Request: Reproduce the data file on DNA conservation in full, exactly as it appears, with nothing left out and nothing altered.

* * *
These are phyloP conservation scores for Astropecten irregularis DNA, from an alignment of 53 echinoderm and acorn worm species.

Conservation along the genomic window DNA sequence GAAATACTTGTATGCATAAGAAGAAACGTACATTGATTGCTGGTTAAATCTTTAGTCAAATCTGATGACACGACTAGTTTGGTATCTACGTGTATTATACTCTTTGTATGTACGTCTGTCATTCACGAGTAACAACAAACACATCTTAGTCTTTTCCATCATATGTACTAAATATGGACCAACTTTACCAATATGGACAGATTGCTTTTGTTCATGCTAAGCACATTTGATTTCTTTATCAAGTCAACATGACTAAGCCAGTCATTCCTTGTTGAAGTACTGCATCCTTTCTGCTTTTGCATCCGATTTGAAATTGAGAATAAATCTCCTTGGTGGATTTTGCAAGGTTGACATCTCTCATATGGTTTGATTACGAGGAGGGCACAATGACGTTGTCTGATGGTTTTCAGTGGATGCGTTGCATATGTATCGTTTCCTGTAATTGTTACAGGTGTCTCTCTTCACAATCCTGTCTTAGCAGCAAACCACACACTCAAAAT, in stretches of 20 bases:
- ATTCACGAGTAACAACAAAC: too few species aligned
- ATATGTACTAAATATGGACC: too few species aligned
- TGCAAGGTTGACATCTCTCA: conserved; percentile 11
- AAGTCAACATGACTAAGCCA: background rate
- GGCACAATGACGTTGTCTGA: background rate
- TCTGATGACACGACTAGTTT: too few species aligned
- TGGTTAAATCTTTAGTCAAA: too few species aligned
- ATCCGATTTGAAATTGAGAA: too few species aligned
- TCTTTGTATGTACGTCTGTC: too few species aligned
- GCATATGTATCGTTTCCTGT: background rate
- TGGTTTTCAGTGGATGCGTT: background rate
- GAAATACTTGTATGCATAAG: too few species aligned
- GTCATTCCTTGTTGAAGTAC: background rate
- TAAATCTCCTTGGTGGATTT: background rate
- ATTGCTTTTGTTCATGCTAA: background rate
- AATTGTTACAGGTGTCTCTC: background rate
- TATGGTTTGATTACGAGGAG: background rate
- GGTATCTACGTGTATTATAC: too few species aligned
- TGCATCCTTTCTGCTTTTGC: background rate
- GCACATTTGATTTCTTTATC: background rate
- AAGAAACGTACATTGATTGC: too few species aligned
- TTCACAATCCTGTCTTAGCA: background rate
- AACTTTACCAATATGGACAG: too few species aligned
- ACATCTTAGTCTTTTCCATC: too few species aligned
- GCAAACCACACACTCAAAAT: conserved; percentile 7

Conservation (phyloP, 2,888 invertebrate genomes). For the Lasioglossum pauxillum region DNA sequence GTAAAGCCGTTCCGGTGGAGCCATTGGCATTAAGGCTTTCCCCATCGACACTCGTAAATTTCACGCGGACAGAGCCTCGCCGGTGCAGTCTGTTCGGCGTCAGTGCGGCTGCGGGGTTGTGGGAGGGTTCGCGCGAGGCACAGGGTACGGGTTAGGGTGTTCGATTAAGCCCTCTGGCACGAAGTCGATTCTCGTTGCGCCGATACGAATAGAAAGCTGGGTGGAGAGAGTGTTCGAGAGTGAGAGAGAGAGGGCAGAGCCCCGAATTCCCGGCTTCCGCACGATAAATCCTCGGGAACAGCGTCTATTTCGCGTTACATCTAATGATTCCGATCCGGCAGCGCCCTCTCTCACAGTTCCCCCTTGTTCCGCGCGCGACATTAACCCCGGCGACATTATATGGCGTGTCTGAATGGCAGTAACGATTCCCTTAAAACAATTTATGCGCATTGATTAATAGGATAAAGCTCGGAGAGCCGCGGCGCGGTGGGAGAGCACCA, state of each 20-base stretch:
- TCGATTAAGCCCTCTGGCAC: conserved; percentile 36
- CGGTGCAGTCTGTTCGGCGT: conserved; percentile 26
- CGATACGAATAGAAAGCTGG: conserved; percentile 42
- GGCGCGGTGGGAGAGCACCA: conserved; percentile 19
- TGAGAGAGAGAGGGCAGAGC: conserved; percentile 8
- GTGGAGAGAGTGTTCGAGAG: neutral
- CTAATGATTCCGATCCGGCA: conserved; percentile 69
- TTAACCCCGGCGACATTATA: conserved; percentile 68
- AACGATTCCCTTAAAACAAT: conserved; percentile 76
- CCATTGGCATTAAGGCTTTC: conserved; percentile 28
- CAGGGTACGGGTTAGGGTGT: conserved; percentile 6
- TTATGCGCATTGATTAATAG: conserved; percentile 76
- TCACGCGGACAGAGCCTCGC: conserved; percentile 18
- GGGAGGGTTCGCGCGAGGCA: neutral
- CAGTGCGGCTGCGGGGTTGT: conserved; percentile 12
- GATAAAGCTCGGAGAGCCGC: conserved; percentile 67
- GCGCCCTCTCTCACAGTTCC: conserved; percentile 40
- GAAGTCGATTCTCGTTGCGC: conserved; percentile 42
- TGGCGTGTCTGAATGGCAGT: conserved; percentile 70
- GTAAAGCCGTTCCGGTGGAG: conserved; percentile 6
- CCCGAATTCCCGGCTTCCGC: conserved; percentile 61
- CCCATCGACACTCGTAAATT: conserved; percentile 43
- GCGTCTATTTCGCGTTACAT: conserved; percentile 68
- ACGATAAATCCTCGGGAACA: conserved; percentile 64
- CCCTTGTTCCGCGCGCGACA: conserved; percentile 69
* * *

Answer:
These are phyloP conservation scores for Astropecten irregularis DNA, from an alignment of 53 echinoderm and acorn worm species.

Conservation along the genomic window DNA sequence GAAATACTTGTATGCATAAGAAGAAACGTACATTGATTGCTGGTTAAATCTTTAGTCAAATCTGATGACACGACTAGTTTGGTATCTACGTGTATTATACTCTTTGTATGTACGTCTGTCATTCACGAGTAACAACAAACACATCTTAGTCTTTTCCATCATATGTACTAAATATGGACCAACTTTACCAATATGGACAGATTGCTTTTGTTCATGCTAAGCACATTTGATTTCTTTATCAAGTCAACATGACTAAGCCAGTCATTCCTTGTTGAAGTACTGCATCCTTTCTGCTTTTGCATCCGATTTGAAATTGAGAATAAATCTCCTTGGTGGATTTTGCAAGGTTGACATCTCTCATATGGTTTGATTACGAGGAGGGCACAATGACGTTGTCTGATGGTTTTCAGTGGATGCGTTGCATATGTATCGTTTCCTGTAATTGTTACAGGTGTCTCTCTTCACAATCCTGTCTTAGCAGCAAACCACACACTCAAAAT, in stretches of 20 bases:
- ATTCACGAGTAACAACAAAC: too few species aligned
- ATATGTACTAAATATGGACC: too few species aligned
- TGCAAGGTTGACATCTCTCA: conserved; percentile 11
- AAGTCAACATGACTAAGCCA: background rate
- GGCACAATGACGTTGTCTGA: background rate
- TCTGATGACACGACTAGTTT: too few species aligned
- TGGTTAAATCTTTAGTCAAA: too few species aligned
- ATCCGATTTGAAATTGAGAA: too few species aligned
- TCTTTGTATGTACGTCTGTC: too few species aligned
- GCATATGTATCGTTTCCTGT: background rate
- TGGTTTTCAGTGGATGCGTT: background rate
- GAAATACTTGTATGCATAAG: too few species aligned
- GTCATTCCTTGTTGAAGTAC: background rate
- TAAATCTCCTTGGTGGATTT: background rate
- ATTGCTTTTGTTCATGCTAA: background rate
- AATTGTTACAGGTGTCTCTC: background rate
- TATGGTTTGATTACGAGGAG: background rate
- GGTATCTACGTGTATTATAC: too few species aligned
- TGCATCCTTTCTGCTTTTGC: background rate
- GCACATTTGATTTCTTTATC: background rate
- AAGAAACGTACATTGATTGC: too few species aligned
- TTCACAATCCTGTCTTAGCA: background rate
- AACTTTACCAATATGGACAG: too few species aligned
- ACATCTTAGTCTTTTCCATC: too few species aligned
- GCAAACCACACACTCAAAAT: conserved; percentile 7

Conservation (phyloP, 2,888 invertebrate genomes). For the Lasioglossum pauxillum region DNA sequence GTAAAGCCGTTCCGGTGGAGCCATTGGCATTAAGGCTTTCCCCATCGACACTCGTAAATTTCACGCGGACAGAGCCTCGCCGGTGCAGTCTGTTCGGCGTCAGTGCGGCTGCGGGGTTGTGGGAGGGTTCGCGCGAGGCACAGGGTACGGGTTAGGGTGTTCGATTAAGCCCTCTGGCACGAAGTCGATTCTCGTTGCGCCGATACGAATAGAAAGCTGGGTGGAGAGAGTGTTCGAGAGTGAGAGAGAGAGGGCAGAGCCCCGAATTCCCGGCTTCCGCACGATAAATCCTCGGGAACAGCGTCTATTTCGCGTTACATCTAATGATTCCGATCCGGCAGCGCCCTCTCTCACAGTTCCCCCTTGTTCCGCGCGCGACATTAACCCCGGCGACATTATATGGCGTGTCTGAATGGCAGTAACGATTCCCTTAAAACAATTTATGCGCATTGATTAATAGGATAAAGCTCGGAGAGCCGCGGCGCGGTGGGAGAGCACCA, state of each 20-base stretch:
- TCGATTAAGCCCTCTGGCAC: conserved; percentile 36
- CGGTGCAGTCTGTTCGGCGT: conserved; percentile 26
- CGATACGAATAGAAAGCTGG: conserved; percentile 42
- GGCGCGGTGGGAGAGCACCA: conserved; percentile 19
- TGAGAGAGAGAGGGCAGAGC: conserved; percentile 8
- GTGGAGAGAGTGTTCGAGAG: neutral
- CTAATGATTCCGATCCGGCA: conserved; percentile 69
- TTAACCCCGGCGACATTATA: conserved; percentile 68
- AACGATTCCCTTAAAACAAT: conserved; percentile 76
- CCATTGGCATTAAGGCTTTC: conserved; percentile 28
- CAGGGTACGGGTTAGGGTGT: conserved; percentile 6
- TTATGCGCATTGATTAATAG: conserved; percentile 76
- TCACGCGGACAGAGCCTCGC: conserved; percentile 18
- GGGAGGGTTCGCGCGAGGCA: neutral
- CAGTGCGGCTGCGGGGTTGT: conserved; percentile 12
- GATAAAGCTCGGAGAGCCGC: conserved; percentile 67
- GCGCCCTCTCTCACAGTTCC: conserved; percentile 40
- GAAGTCGATTCTCGTTGCGC: conserved; percentile 42
- TGGCGTGTCTGAATGGCAGT: conserved; percentile 70
- GTAAAGCCGTTCCGGTGGAG: conserved; percentile 6
- CCCGAATTCCCGGCTTCCGC: conserved; percentile 61
- CCCATCGACACTCGTAAATT: conserved; percentile 43
- GCGTCTATTTCGCGTTACAT: conserved; percentile 68
- ACGATAAATCCTCGGGAACA: conserved; percentile 64
- CCCTTGTTCCGCGCGCGACA: conserved; percentile 69